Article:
When organizations are looking to implement and expand diversity initiatives, experts often advise, “diversity must start at the top.”
This refers to a top-down mindset, in that senior leadership buy-in is required, but it also means diversity at the top of the organization: senior leadership must include women, people of color, and individuals from other underrepresented groups.
Recent analysis of CEO turnover at U.S.-based companies, from global outplacement consultancy Challenger, Gray & Christmas, finds that at the very top, organizations are making progress.
Of 591 replacement CEOs recorded in the first half of 2020, 138 or 23.4% were women. This is up from 21.6% of female CEO replacements in the first half of 2019 and 18.6% in the first half of 2018.
Source: Challenger, Gray & Christmas
Note: Challenger tracks CEO changes at U.S.-based companies nationwide that have been in business for at least two years and have a minimum of 10 employees.
What’s more, it’s the highest rate recorded since Challenger began tracking gender data in 2010. The 2020 rate is also significantly higher than in 2010, when 12.4% of CEO replacements were women.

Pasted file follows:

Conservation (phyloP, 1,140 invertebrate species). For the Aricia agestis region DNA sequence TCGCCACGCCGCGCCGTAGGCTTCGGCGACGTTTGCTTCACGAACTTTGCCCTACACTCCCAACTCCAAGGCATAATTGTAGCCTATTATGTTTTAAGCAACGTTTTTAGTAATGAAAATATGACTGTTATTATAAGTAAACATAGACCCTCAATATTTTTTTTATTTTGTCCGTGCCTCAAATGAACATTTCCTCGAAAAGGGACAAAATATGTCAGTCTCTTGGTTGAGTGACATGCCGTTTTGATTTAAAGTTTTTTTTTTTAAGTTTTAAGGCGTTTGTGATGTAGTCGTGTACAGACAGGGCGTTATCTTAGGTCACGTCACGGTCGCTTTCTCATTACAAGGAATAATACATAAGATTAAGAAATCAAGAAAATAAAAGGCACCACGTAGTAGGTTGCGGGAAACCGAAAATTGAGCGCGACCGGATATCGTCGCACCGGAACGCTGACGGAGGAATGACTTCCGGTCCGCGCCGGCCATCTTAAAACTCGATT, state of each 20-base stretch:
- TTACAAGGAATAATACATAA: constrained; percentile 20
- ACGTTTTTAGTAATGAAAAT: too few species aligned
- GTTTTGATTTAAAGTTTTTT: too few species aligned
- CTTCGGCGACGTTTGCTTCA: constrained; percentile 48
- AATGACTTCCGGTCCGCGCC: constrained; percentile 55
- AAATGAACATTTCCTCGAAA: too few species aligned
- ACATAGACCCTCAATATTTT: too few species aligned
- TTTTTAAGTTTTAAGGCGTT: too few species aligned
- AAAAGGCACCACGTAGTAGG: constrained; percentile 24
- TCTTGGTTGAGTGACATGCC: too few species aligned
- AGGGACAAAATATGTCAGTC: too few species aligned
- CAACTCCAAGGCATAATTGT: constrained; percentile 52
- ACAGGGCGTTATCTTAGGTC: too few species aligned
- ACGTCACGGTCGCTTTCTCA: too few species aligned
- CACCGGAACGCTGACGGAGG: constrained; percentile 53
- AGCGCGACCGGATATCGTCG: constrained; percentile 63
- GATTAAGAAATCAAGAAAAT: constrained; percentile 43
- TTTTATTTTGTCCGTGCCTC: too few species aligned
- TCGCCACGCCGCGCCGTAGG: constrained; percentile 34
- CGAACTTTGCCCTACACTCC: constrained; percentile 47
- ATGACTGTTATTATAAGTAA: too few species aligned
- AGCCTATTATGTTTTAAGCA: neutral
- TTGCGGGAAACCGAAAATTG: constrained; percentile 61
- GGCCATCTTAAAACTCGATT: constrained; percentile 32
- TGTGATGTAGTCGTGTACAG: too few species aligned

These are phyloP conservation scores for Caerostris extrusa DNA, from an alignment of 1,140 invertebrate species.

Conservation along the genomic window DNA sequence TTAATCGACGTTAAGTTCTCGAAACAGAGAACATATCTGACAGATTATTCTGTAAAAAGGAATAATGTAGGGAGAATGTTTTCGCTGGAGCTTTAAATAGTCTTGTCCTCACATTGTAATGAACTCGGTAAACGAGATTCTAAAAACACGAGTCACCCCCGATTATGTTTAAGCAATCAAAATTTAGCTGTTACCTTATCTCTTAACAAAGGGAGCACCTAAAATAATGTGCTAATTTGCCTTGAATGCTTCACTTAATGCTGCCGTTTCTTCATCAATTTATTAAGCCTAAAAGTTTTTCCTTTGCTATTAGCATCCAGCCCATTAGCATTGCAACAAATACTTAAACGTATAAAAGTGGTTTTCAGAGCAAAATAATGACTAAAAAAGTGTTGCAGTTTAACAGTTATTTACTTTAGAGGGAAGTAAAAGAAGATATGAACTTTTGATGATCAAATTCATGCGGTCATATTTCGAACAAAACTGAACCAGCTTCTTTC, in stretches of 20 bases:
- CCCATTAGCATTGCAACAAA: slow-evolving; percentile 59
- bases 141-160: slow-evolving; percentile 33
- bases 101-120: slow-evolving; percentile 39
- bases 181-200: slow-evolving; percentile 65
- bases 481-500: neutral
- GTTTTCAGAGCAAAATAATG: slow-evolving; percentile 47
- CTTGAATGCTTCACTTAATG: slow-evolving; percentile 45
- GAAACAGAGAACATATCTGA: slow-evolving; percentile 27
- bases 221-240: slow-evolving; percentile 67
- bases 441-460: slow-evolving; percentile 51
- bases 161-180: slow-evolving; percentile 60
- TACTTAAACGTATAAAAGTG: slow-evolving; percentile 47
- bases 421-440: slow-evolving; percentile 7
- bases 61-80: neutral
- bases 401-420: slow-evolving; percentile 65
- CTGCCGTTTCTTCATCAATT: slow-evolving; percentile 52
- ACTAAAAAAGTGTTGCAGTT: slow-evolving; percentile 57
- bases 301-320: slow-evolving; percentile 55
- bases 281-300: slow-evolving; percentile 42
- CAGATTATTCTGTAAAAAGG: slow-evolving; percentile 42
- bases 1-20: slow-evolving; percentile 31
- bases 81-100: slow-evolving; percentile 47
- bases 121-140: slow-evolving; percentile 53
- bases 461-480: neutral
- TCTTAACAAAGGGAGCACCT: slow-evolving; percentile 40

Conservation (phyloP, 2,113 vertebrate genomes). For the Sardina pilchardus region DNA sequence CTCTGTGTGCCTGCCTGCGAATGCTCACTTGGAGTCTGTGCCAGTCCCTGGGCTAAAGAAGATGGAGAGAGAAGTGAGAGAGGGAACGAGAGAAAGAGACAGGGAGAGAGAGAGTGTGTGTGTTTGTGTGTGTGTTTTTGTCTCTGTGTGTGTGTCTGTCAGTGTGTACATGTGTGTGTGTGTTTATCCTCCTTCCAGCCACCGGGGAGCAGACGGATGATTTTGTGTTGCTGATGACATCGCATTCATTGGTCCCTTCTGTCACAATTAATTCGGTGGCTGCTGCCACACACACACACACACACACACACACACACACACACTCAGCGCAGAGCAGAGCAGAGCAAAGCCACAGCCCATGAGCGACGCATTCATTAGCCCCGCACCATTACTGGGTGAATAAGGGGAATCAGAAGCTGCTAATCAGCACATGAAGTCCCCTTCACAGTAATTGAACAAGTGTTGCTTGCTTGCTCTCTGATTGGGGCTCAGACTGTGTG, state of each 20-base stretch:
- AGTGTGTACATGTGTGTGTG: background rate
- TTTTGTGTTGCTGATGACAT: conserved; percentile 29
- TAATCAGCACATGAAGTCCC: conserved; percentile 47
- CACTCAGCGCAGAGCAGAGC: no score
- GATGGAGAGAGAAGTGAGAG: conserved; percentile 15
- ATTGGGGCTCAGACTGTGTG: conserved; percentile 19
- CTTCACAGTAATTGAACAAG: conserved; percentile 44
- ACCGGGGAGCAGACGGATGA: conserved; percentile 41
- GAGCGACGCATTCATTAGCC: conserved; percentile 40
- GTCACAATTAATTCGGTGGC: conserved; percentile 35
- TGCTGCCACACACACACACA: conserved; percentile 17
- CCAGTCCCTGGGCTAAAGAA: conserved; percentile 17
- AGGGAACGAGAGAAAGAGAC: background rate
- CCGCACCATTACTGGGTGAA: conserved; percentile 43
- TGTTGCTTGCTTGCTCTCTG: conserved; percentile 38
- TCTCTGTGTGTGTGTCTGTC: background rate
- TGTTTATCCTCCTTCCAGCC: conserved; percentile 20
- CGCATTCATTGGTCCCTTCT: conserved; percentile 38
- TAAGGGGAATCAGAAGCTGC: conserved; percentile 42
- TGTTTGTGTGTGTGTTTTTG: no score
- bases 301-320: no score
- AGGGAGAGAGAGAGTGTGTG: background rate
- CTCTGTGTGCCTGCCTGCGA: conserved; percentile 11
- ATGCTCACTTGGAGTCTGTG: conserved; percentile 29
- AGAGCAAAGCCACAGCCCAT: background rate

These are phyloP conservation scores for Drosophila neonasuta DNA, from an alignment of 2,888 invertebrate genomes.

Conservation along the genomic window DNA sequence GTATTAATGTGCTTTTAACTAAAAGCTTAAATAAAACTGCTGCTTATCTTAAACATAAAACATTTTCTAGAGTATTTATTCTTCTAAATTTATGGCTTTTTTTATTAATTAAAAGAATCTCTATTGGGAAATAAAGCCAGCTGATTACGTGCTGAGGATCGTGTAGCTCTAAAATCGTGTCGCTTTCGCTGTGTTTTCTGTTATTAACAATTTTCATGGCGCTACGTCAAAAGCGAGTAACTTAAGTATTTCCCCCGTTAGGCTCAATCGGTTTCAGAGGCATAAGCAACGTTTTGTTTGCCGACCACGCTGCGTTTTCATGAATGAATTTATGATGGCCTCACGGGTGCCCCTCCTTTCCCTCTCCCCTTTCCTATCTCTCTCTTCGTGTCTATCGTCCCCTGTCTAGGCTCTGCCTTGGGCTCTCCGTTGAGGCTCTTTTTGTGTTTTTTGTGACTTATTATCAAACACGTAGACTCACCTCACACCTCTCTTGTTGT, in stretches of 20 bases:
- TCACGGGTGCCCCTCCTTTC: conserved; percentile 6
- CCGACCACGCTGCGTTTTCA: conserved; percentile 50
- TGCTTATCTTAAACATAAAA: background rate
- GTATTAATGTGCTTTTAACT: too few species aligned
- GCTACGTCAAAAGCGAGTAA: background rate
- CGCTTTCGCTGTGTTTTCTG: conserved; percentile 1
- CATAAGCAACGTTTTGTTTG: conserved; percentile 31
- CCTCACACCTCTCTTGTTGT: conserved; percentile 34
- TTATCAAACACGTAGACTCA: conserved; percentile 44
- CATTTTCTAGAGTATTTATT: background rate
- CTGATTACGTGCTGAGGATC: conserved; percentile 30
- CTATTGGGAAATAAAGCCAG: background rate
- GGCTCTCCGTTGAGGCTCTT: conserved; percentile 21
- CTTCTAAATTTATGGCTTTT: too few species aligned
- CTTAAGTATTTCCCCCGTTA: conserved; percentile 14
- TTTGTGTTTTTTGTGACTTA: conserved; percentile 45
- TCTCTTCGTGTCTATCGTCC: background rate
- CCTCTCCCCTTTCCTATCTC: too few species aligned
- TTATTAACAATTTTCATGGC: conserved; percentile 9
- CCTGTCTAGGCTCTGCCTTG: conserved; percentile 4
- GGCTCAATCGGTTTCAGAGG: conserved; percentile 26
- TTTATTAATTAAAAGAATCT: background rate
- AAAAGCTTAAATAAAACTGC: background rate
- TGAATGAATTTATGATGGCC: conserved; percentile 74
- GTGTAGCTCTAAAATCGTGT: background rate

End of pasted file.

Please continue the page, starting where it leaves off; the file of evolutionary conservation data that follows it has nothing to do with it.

Commenting about the data, Andrew Challenger, vice president of the firm, acknowledged a gap remains. “While it is indeed good news that more women are taking the top job at U.S. companies, the rate is still less than one in four. We know it is even lower for women of color,” he said.
Where the women are
Some industries have made greater inroads than others.
In the first half of 2020, the government/non-profit sector named the most women CEOs: 55, which represents 58% of all incoming CEOs in that industry. There were six incoming CEOs at apparel companies, and three, or 50%, were women. Meanwhile, at utility companies, four of six incoming CEOs, 40%, were women.
This chart highlights these changes and activity in other industries.
As the firm’s analysis shows, men still represent the vast majority of CEO replacements. Amid calls for greater diversity, will the gap continue to narrow?
Andrew Challenger suggests the jury is still out.
“Gender diversity, along with other visible and unseen diversity, is crucial to creating an environment that finds and develops the best talent for the role. In the wake of nationwide protests for racial equity, many companies have made public statements that they will strive for more diversity. It remains to be seen how this will translate to meaningful change,” he said.
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